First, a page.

The City’s Newest Farmers Win an NYU Green Grant
When a team of Tandon students decides to address a problem, chances are good that they’ll come up with an innovative yet practical solution. Consider Jonas Günther, currently earning his master’s degree in Technology Management; Computer Engineering undergrad Will Nodvik; Omar Gowayad, a doctoral candidate in Materials Chemistry; Selim Senocak, who is earning a master’s in Industrial Engineering; and Sridhar Parthasarathy and Sarvesh Sivaprakasam, both master’s students in Mechatronics and Robotics. The team decided to dive into the world of sustainable urban farming, and their efforts recently earned them a Green Grant of $20,000 from NYU’s Office of Sustainability, which they will use to further develop their prototype vertical farm.
We Are the New Farmers, as they dubbed their team, initially conceived of a fully enclosed tabletop environment that could house 20 plants, which thrived thanks to a “food computer” that monitored climate, energy use, and growth. That early idea won them a modest Stage I Prototyping Fund Award, offered jointly by the Greenhouse at the Tandon School of Engineering and the NYU Entrepreneurial Institute. They went on to earn a Stage II award of $2,000 that allowed them to develop the commercial refrigerator-sized prototype now operating in the Tandon MakerSpace, which can nurture four times as many plants. They plan to use their latest grant to incorporate such innovations as an aquaponics system that houses fish whose waste can be used as fertilizer, and an algae reactor, which allows otherwise wasted light to be harnessed to grow a highly nutritious secondary crop. (A variety of leafy greens are the primary product.)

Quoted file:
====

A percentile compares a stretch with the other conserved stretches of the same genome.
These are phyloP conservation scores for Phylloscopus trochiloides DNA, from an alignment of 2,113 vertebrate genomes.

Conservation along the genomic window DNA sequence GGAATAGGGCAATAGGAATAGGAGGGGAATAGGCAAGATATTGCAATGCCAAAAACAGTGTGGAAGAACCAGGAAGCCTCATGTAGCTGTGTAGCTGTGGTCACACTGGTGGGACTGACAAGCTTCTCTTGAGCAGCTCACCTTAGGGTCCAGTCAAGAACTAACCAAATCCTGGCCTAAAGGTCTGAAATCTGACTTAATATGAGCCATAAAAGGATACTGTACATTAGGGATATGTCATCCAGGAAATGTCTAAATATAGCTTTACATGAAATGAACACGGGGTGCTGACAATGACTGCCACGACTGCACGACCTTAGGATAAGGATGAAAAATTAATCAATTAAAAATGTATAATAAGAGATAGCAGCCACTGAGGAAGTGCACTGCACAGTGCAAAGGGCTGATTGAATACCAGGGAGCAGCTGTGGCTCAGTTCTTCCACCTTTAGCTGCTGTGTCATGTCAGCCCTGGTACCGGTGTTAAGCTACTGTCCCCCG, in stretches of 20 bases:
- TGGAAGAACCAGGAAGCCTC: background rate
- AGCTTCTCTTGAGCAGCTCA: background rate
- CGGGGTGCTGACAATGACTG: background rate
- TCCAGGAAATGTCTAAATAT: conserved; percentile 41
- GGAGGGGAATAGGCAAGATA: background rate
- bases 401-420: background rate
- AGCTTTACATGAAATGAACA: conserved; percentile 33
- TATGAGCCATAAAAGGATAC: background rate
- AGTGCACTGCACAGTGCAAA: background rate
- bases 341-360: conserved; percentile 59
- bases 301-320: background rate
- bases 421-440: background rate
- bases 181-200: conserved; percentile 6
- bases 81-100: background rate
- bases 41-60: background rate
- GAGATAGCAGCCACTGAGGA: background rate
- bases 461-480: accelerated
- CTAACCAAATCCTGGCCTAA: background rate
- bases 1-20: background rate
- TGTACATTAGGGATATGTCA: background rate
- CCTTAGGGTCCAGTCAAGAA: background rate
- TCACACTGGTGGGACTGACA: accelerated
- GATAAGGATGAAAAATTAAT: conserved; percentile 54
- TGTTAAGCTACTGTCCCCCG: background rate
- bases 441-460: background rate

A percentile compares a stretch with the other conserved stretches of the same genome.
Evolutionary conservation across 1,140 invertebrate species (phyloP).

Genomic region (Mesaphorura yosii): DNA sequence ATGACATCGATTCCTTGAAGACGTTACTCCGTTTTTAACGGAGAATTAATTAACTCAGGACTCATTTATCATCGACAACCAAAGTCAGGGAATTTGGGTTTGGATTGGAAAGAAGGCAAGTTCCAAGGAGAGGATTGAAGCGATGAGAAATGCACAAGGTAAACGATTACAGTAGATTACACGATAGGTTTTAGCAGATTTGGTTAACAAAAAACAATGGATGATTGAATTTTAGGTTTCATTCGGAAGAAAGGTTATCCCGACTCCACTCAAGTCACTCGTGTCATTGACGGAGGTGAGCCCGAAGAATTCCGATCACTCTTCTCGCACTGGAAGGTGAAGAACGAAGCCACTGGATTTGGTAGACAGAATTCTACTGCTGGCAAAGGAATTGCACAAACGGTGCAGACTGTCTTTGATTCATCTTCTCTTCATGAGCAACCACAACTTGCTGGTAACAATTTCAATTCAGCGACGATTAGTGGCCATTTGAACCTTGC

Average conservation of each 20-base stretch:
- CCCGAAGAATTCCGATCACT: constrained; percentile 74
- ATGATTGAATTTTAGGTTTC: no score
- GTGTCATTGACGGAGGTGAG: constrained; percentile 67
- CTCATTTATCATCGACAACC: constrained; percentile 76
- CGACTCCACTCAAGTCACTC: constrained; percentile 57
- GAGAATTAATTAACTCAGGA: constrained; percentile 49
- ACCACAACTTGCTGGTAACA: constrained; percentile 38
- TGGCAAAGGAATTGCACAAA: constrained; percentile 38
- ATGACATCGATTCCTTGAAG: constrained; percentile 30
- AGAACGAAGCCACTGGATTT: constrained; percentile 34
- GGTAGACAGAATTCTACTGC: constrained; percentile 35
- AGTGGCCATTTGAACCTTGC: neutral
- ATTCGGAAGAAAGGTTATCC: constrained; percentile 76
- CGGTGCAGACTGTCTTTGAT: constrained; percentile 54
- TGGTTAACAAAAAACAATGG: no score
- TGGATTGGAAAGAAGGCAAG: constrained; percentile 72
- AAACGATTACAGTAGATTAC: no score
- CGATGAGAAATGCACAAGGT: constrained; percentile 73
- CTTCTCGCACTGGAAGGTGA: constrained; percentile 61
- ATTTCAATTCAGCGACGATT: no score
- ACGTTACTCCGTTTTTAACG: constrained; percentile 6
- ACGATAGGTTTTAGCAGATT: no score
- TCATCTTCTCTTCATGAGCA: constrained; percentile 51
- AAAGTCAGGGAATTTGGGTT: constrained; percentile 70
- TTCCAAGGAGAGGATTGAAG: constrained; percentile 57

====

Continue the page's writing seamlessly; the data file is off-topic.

Prototyping Fund organizers, including Professor Anne-Laure Fayard, recommended that the team apply for a Green Grant. “We Are the New Farmers is a great example of our school motto in action: putting technology in service to society,” she says. “They are exploring ways to connect local food production and consumption more closely, and this can dramatically impact sustainability efforts. Not only are they enabling the growth of healthy food in densely populated areas, their system uses only a fraction of the water of conventional farms and eliminates the use of non-sustainable fertilizers. Their project is also a great example of how collaborative programs like the Prototyping Fund (in this case, the two phases we experimented with), provide a supportive ecosystem for students to explore and develop ideas.”
NYU students, faculty, and staff are encouraged to propose campus sustainability initiatives or social-entrepreneurial ventures for up to $20,000 in funding. Visit Green Grants to learn more and apply.